FILE - In this photo shot through a fence, former Brazilian President Michel Temer, left, is seen at the international airport in Sao Paulo, Brazil, March 21, 2019.
FILE - In this photo shot through a fence, former Brazilian President Michel Temer, left, is seen at the international airport in Sao Paulo, Brazil, March 21, 2019.

A Brazilian federal judge on Monday ordered the release of former President Michel Temer from jail, allowing him to face corruption charges while free.

Judge Antonio Ivan Athie said there's no need to jail the 78-year-old politician because he doesn't pose a risk to the investigation into the charges.

Temer and seven other people were jailed Thursday on corruption charges in the sprawling Car Wash probe. At the time, Judge Marcelo Bretas argued that they should be held so they could not destroy evidence.

Brazil's federal police did not say when Temer would be released.

Temer became president in August 2016 after President Dilma Roussef was impeached and removed from office, and his term ended Jan. 1, when President Jair Bolsonaro was sworn in.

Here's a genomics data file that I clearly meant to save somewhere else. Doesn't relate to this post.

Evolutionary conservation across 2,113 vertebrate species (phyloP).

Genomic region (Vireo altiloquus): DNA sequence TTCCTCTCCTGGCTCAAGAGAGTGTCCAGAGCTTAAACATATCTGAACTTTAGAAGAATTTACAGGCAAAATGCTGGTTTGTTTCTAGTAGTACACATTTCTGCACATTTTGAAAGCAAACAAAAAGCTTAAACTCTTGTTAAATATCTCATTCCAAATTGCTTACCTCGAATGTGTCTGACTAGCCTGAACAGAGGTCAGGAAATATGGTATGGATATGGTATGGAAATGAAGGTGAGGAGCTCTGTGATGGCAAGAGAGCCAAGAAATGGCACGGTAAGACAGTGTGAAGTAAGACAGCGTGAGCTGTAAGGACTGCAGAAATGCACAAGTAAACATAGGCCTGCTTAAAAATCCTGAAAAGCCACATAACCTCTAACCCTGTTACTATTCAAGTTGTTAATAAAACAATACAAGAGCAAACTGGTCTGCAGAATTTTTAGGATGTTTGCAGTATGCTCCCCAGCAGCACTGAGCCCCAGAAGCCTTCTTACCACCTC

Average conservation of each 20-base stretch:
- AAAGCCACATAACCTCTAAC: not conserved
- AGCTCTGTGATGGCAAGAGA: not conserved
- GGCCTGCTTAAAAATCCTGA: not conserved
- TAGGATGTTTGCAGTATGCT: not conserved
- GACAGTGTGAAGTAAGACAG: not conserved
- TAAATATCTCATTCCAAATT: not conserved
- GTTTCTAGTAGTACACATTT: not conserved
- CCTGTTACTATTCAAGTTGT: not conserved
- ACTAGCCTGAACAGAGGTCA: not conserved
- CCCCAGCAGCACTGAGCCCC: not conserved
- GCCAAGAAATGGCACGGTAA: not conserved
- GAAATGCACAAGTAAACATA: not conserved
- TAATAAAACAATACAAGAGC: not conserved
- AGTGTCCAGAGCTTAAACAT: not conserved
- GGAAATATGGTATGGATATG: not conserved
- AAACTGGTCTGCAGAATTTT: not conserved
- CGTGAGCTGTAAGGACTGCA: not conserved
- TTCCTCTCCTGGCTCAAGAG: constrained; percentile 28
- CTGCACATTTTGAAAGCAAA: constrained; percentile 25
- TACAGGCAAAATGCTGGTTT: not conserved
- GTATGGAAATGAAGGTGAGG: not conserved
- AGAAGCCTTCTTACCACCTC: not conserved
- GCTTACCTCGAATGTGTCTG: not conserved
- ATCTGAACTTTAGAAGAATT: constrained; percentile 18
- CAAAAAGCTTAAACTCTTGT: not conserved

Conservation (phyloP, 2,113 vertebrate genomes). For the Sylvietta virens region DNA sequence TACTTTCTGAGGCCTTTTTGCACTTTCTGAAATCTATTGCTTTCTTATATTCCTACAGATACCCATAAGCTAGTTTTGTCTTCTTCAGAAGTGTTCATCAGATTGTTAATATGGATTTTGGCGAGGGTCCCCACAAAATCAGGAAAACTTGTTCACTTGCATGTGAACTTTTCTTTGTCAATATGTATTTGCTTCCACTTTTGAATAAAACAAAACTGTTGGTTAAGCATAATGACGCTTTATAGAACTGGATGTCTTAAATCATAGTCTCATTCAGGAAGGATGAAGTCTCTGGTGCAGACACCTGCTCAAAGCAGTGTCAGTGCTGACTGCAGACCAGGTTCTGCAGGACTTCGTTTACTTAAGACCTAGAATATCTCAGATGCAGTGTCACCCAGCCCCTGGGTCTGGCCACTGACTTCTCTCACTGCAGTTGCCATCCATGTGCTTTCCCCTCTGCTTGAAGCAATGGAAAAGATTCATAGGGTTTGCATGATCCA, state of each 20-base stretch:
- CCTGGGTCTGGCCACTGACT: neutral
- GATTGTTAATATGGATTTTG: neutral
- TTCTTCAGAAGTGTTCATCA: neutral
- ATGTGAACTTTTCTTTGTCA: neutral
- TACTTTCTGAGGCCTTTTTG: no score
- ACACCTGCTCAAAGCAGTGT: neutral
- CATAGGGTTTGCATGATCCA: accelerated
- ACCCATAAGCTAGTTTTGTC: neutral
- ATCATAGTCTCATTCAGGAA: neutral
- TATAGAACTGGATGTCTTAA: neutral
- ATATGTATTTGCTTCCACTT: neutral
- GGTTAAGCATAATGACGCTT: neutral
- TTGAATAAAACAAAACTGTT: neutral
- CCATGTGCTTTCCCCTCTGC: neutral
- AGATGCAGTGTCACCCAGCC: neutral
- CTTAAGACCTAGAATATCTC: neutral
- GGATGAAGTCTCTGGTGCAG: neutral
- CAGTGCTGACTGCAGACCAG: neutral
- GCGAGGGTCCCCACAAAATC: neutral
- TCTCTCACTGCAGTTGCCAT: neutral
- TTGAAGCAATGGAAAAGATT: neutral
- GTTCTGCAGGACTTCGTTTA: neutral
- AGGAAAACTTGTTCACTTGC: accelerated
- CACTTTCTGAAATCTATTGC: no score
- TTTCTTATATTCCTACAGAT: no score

His administration was clouded by corruption allegations, though on two occasions, lawmakers refused to authorize prosecution of Temer. In Brazil, the prosecution of a sitting president requires a vote of Congress. 

Athie's ruling could still be reversed by his colleagues on the same court, which had been expected to decide on Temer's future only on Wednesday.

"As I examined the case, I verified that there is no justification to wait for two more days for the decision," the judge said.

The ruling also said Bretas' decision to arrest Temer was based on "assumptions on old facts."

Former Brazilian President Luiz Inacio Lula da Sil
FILE - Former Brazilian President Luiz Inacio Lula da Silva leaves for the cemetery to attend the funeral of his 7-year-old grandson, in Sao Bernardo do Campo, Brazil, March 2, 2019.

The Car Wash probes also led to the jailing of former President Luiz Inacio Lula da Silva, who is serving a 12-year sentence for corruption and money laundering.

Once hugely popular, Da Silva, who governed between 2003 and 2010, has only left his prison cell in Southern Brazil city of Curitiba to testify in other lawsuits and to attend his 7-year-old grandson's funeral in March.